“International politics is never about democracy and human rights. It’s about the interests of states. Remember that, no matter what you are told in history lessons.”
– Egon Bahr,
German Politician (1922–2015)
Nearly 12 years after the war against terrorism ended, it is crunch time at the United Nations Human Rights Council (UNHRC) in Geneva, where Sri Lanka is being singled out once more for the alleged human rights violations in the last stages of the war in 2009 and consequential developments.
The Foreign Ministry, in consultation with the political leadership, was working round the clock during the last couple of weeks preparing the official response to the Report on Sri Lanka by United Nations Human Rights High Commissioner Michelle Bachelet.
The Government received an advance copy of the Report late last year with time till today to submit its response. According to Foreign Secretary Admiral Prof. Jayanath Colombage, a carefully worded and strong reply will be sent to the UN body right at the deadline articulating the country’s position on the references made in the Report.
Foreign Ministry sources corroborated the recent media reports that the Office of the United Nations High Commissioner for Human Rights (OHCHR) has pressed for stronger international intervention on accountability for alleged human rights violations and reconciliation in its latest Report on Sri Lanka.
This development was not entirely unexpected by diplomatic officials familiar with political nuances and undercurrents associated with the growing pressure of this international body on Sri Lanka, but the extent of the severity of that influence was what they could not exactly say till the content of the Report was made known recently.
It is learnt that the Core Group led by the UK and Canada are waiting in the wings to sponsor another Resolution at the Council recommending follow up actions based on the Report. Rather than the human rights record of Sri Lanka per se, the foreign policy analysts observe, geopolitics and lobbying of Tamil Diaspora groups have played a bigger part in these constant attempts to bring the international spotlight on Sri Lanka.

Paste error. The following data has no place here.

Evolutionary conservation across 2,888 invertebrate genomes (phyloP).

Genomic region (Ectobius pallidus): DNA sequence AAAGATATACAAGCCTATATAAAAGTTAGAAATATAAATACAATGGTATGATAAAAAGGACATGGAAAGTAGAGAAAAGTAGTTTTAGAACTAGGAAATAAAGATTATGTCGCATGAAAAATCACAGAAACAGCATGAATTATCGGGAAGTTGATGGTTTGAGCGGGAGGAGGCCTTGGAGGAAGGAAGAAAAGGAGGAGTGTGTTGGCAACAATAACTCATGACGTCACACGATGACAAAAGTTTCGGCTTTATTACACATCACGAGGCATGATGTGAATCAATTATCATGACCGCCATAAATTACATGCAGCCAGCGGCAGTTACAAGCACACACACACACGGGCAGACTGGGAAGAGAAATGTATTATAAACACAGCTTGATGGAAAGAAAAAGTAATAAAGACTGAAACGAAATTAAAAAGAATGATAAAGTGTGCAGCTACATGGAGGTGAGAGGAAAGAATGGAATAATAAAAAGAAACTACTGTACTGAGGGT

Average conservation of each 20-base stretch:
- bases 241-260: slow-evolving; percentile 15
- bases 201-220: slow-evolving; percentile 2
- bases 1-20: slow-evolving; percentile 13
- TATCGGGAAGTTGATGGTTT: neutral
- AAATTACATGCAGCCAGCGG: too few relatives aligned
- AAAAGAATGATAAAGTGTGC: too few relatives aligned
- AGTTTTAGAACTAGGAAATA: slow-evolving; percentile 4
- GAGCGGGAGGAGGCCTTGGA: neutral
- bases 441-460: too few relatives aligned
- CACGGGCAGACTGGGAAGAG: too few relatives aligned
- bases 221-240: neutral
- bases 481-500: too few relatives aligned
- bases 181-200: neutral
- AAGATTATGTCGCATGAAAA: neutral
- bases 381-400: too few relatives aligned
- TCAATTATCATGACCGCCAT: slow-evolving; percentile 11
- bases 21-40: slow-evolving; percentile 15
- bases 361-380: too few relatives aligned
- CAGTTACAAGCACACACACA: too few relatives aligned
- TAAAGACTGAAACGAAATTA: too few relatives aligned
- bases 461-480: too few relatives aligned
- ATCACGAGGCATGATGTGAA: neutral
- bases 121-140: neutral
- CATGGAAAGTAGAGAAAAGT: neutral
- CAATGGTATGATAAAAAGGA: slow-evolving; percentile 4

The 46th Session of the UNHRC is set to begin on February 22 and continue till March 19. This UN Inter-Governmental body made up of 47 Member States was formed in 2006 as an effort to monitor and address human rights abuses around the world.
However, its recent conduct has also earned brickbats by various parties as being “politically biased.” The Trump administration of the United States (US) pulled out of this Council in 2018 plainly stating that it was a “hypocritical and self-serving” organization that “makes a mockery of human rights.” Taking a different path to former US President Donald Trump, the new Biden-Harris administration is expected to build bridges with the Geneva-based Council and assume a prominent role in it. The analysts point out that the US influence on Sri Lanka would not be possible at the Session at hand, but it could be manifested at the Council in the future.
Well-aware of those new developments, Foreign Ministry sources pointed out that balancing the country’s foreign policy and using its strategic location in the Indian Ocean to make the US want to have better partnership with Sri Lanka would help prevent undue pressure.
Back to back Resolutions
Sri Lanka has featured in the UNHRC sessions time and again since the end of the war in 2009. From the controversial Darusman Report in 2011 (the Report of the UN Secretary-General’s three-member Panel headed by Marzuki Darusman of Indonesia) to the UNHRC Resolutions in 2012, 2013 and 2014, the country had to fight tooth and nail to defend its position, and also its independence and sovereignty.
A marked shift in the country’s position was observed when the former Government decided to co-sponsor the much-debated 30/1 Resolution in 2015 and subsequent Resolutions in 2017 and 2019 to buy more time to fulfil the commitments undertaken in 2015.
The 2015 Resolution also became a friction point in the former Sirisena–Wickremesinghe Government as the then President Maithripala Sirisena complained that he was not kept in the loop of the decision to co-sponsor it and accused former Foreign Minister Mangala Samaraweera about it.
The incumbent Government withdrew from the co-sponsorship of the 2015 Resolution and other consequential Resolutions adopted since then, and this was formally announced to the Council by Foreign Minister Dinesh Gunawardena in March last year.